Defining a Nation

Defining a Nation > Trade & Commerce > Chesapeake’s Wartime Industries

Although agriculture dominated the economy of the Chesapeake region at the time of the War of 1812, there were military and maritime industries in the region that were also affected. The war actually gave a boost to manufacturing in some areas. Military industries, such as gunpowder mills, ropewalks, and arms manufacturers, profited from the war.

Following the American Revolution, President George Washington commissioned a new United States arsenal and armory at Harpers Ferry, Virginia, now West Virginia, and some of the rifles used in the War of 1812 were manufactured there.

Virginia’s legislature authorized construction of an armory to manufacture weapons for the state in 1797. It was the only state after the Revolutionary War to arm its own forces with state manufactured weapons. The Virginia Manufactory began production in Richmond in 1801.

The Columbian Foundry, or Foxall Foundry, located in western District of Columbia produced 32-pounder carronades for the US frigate Constitution. During the War of 1812, this foundry was the leading manufacturer of ordnance for the US government. Other ordnance foundries in the Chesapeake region included Mount Aetna Furnace in Washington County, and Northampton Foundry in Baltimore County.

St. Leonard Creek
After destroying Havre de Grace on May 3, 1813, British raiders crossed the Susquehanna River and attacked the old Cecil Furnace, later called Principio Iron Furnace. The fire from the burning complex lit up the sky and terrified Americans for miles around.

The largest manufacturer of gunpowder in the US was DuPont Gunpowder Company northwest of Wilmington, Delaware. In 1813 the US government ordered 500,000 pounds of power from the firm, some of it intended for use at Fort McHenry. To protect this prime military target, President Madison ordered the Corps of the Brandywine Rangers exempt from other military service in order to protect the mill. Other producers of gunpowder in the Chesapeake region included Aetna Powder Mill and Bellona Gunpowder Mills, Baltimore County, Maryland.

Ropewalks were used in making line for rigging of ships. Several ropewalks were located in Baltimore, Portsmouth, and Washington. When Washington was occupied by the British in August 1814, at least two ropewalks were burned because they were considered military targets. When Baltimore was threatened by attack in September 1814, one of the ropewalks below Hampstead Hill was burned by the Americans to keep it from the British.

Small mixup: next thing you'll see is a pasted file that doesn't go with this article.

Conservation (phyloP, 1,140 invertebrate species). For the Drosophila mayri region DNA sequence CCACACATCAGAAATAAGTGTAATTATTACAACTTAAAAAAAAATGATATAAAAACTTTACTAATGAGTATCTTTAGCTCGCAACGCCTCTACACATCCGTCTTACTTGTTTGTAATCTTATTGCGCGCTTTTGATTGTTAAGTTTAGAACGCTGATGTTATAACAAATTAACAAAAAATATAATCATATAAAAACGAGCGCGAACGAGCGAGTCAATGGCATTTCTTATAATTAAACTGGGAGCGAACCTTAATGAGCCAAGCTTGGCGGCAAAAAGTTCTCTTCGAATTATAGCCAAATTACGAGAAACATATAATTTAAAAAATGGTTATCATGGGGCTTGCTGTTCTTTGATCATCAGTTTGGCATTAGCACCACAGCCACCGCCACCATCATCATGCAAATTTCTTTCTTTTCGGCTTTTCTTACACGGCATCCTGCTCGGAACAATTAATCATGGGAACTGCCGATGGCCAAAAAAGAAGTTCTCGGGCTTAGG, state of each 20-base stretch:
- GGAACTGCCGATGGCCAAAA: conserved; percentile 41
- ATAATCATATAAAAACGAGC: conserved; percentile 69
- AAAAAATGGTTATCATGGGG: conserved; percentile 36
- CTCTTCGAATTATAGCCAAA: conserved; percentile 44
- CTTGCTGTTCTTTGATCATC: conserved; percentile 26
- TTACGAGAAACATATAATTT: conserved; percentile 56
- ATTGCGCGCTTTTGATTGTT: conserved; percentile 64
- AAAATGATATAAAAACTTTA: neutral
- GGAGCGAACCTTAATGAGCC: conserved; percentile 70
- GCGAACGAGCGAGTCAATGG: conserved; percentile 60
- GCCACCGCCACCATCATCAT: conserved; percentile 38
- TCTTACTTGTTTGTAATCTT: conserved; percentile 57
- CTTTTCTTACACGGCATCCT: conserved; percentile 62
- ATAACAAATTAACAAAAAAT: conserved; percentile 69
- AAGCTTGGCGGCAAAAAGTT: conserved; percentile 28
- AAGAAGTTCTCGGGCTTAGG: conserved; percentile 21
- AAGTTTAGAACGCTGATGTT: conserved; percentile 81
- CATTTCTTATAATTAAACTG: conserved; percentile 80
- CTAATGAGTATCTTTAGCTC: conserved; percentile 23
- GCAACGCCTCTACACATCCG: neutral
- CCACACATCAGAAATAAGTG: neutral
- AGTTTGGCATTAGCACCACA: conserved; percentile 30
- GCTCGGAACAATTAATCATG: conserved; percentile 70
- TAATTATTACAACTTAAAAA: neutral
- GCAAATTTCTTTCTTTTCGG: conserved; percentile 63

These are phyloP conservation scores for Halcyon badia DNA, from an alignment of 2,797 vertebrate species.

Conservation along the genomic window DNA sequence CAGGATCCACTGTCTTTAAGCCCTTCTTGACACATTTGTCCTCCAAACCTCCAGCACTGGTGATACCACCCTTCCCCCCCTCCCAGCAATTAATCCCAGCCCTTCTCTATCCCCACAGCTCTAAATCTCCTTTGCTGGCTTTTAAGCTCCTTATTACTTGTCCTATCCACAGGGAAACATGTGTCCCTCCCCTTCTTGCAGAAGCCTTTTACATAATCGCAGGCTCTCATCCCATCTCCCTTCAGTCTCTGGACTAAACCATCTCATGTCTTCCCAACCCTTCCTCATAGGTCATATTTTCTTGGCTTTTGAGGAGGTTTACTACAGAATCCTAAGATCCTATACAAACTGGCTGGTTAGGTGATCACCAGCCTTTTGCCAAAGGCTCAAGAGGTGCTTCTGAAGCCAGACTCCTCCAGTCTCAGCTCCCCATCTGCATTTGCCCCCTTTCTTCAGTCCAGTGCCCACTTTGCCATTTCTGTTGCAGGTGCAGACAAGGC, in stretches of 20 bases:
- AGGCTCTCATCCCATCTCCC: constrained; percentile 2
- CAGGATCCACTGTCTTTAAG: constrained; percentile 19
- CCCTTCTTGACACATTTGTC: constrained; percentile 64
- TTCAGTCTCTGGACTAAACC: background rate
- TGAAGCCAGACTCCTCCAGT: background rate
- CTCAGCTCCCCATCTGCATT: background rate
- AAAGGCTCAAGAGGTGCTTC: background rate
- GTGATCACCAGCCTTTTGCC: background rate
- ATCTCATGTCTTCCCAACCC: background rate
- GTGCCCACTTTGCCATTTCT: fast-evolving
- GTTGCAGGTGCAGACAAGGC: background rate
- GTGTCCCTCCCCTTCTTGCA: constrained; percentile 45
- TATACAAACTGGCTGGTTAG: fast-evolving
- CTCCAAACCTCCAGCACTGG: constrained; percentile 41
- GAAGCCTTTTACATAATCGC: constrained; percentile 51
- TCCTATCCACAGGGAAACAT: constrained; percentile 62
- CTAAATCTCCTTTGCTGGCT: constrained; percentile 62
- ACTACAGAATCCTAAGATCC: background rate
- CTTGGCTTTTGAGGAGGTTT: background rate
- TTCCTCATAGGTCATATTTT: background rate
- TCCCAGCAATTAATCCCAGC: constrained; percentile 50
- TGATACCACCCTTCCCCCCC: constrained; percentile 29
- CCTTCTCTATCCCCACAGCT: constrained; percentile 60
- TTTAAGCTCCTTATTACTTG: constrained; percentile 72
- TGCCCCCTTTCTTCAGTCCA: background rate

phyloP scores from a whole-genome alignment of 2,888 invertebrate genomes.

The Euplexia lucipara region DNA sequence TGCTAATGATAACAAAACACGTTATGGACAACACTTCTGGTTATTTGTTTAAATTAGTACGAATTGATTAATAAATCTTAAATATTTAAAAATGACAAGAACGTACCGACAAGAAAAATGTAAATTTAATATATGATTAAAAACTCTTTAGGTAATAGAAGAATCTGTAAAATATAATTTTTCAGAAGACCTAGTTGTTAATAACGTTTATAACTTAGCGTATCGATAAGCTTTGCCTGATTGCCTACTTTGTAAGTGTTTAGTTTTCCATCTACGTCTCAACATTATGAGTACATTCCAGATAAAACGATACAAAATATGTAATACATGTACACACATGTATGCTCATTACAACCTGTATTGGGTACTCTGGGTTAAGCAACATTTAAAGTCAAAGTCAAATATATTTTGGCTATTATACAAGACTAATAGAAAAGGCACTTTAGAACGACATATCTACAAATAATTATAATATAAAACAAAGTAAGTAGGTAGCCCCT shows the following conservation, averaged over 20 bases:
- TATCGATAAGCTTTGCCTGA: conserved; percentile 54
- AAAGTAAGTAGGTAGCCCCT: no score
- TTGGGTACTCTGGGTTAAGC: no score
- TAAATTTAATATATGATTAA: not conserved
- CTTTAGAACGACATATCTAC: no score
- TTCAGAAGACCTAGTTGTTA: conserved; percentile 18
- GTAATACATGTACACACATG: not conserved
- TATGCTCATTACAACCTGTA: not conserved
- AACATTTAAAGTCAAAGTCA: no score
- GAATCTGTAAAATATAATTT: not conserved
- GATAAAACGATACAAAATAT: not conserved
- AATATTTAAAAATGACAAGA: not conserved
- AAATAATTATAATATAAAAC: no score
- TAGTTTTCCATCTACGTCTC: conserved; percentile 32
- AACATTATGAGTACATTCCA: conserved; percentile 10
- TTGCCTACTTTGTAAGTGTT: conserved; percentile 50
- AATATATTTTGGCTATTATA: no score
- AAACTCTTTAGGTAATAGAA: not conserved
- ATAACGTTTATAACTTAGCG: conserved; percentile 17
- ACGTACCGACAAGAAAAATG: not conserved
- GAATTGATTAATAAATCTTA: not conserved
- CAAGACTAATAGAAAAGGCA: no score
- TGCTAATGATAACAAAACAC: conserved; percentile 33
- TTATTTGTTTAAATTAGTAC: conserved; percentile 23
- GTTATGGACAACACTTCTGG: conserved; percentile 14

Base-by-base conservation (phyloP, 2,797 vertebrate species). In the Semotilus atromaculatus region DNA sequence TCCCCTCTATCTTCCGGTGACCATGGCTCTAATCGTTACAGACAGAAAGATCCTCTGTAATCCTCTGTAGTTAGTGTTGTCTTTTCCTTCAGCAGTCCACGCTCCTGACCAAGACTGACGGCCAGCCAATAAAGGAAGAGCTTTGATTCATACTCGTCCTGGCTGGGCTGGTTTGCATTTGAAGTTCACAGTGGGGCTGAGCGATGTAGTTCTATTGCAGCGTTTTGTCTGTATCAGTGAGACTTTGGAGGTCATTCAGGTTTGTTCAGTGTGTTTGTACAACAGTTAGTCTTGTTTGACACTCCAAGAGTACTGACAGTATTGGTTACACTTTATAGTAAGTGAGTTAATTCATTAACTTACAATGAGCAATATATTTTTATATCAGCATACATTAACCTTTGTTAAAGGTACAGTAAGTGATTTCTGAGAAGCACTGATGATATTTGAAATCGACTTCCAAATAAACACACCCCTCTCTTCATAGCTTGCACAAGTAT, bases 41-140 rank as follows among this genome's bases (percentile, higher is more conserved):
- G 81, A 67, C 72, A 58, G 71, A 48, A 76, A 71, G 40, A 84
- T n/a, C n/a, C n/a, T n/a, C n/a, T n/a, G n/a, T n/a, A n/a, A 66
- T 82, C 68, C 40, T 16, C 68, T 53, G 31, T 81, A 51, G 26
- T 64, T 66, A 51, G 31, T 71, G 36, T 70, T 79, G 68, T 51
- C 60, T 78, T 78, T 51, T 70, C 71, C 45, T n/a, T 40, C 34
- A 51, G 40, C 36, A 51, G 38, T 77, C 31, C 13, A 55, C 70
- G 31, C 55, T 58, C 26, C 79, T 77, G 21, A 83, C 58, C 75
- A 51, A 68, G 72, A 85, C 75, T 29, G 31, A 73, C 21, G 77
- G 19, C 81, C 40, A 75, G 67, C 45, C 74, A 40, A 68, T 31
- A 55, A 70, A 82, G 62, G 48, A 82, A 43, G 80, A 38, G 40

Not all military industries prospered. The British directed raids on industrial complexes when opportunity presented itself.

Cecil Furnace in Cecil County, Maryland, suffered. Better known as Principio Iron Works, the furnace supplied 24-pounder long guns for the US frigate Constitution. The complex in 1813 consisted of a blast furnace, two air furnaces, and a boring mill capable of boring five cannon at one time.

On May 3, 1813, the British destroyed the iron works as well as 36 cannon and 4 carronades ready to be shipped. The British also destroyed the foundry and cannon boring machinery and burned the mills, coal houses, and the bridge across Principio Creek. The total loss to the owner was around $20,000. Colonel Samuel Hughes rebuilt the works the same year and on December 16, 1813, received a contract for 40 cannons. But Hughes never recovered from his debts and was forced to sell the property.

  • Some non-military manufacturing also felt the brunt of British raids in the Chesapeake. A cloth factory was established at Great Mills, St. Mary’s County, Maryland, in 1810, in an unsuccessful attempt to develop cotton as an alternative crop to tobacco. The British burned the textile mill in August 1814.
  • Read about places throughout the Chesapeake that were part of the region’s economy and War of 1812 story: Eshelman, Ralph E., Scott S. Sheads, and Donald R. Hickey. The War of 1812 in the Chesapeake: A Reference Guide to Historic Sites in Maryland, Virginia, and the District of Columbia. Baltimore: Johns Hopkins University Press, 2010.

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